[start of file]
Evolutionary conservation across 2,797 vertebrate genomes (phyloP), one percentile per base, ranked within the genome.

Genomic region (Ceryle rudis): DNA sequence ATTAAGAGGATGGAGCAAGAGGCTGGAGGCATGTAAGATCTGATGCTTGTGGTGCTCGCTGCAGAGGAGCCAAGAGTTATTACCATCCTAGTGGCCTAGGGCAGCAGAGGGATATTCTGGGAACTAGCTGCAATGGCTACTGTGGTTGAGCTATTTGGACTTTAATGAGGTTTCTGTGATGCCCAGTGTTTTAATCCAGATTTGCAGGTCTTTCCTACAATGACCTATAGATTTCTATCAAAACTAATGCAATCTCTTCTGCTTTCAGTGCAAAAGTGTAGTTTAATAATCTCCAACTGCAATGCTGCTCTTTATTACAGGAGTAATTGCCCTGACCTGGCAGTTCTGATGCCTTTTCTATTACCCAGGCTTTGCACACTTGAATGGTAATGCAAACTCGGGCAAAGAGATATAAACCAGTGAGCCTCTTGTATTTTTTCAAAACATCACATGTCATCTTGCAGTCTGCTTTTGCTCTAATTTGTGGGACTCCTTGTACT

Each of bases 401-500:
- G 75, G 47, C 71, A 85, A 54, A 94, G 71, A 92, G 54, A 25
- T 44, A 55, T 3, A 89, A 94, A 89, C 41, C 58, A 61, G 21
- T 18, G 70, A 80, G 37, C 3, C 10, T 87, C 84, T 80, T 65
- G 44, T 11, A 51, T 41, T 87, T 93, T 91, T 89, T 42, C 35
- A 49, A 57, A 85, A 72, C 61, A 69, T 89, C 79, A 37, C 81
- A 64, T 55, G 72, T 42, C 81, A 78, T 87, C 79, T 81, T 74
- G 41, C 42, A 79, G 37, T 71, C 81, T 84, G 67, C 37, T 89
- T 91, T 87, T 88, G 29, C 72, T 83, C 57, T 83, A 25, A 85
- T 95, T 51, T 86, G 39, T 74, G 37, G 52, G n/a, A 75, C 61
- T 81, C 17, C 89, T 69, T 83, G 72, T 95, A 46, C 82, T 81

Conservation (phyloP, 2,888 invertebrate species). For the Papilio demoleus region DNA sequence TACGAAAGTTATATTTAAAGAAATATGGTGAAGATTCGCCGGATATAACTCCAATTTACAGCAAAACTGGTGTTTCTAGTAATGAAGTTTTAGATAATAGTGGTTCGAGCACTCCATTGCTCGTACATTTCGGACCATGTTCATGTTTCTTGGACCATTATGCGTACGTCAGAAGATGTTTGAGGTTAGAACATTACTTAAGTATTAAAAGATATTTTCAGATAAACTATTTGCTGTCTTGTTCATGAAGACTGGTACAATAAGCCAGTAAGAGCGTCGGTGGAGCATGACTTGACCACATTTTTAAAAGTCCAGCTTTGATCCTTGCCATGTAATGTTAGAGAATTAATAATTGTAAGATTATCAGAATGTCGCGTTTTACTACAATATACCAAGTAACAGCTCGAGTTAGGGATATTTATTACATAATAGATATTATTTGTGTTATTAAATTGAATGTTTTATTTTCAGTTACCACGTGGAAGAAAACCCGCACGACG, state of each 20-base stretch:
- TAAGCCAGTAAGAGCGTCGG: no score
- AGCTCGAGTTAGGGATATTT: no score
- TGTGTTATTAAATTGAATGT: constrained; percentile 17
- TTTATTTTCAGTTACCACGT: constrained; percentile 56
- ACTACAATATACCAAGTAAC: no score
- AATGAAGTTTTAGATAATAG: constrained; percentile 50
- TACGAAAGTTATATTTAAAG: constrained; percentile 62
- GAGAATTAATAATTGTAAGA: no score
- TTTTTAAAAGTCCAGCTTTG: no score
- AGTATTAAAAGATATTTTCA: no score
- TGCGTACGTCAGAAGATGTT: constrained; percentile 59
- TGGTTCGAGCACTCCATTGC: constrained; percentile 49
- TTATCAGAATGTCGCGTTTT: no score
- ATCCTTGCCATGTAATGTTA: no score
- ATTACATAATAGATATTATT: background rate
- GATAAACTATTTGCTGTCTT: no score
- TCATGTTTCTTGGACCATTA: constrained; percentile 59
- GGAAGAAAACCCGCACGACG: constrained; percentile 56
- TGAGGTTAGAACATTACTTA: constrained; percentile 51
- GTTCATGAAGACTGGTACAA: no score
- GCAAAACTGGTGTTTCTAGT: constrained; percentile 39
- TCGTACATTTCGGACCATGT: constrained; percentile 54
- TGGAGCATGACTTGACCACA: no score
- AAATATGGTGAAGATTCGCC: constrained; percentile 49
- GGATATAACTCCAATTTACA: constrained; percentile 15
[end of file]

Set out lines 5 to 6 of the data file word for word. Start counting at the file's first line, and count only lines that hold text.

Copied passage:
- T 44, A 55, T 3, A 89, A 94, A 89, C 41, C 58, A 61, G 21
- T 18, G 70, A 80, G 37, C 3, C 10, T 87, C 84, T 80, T 65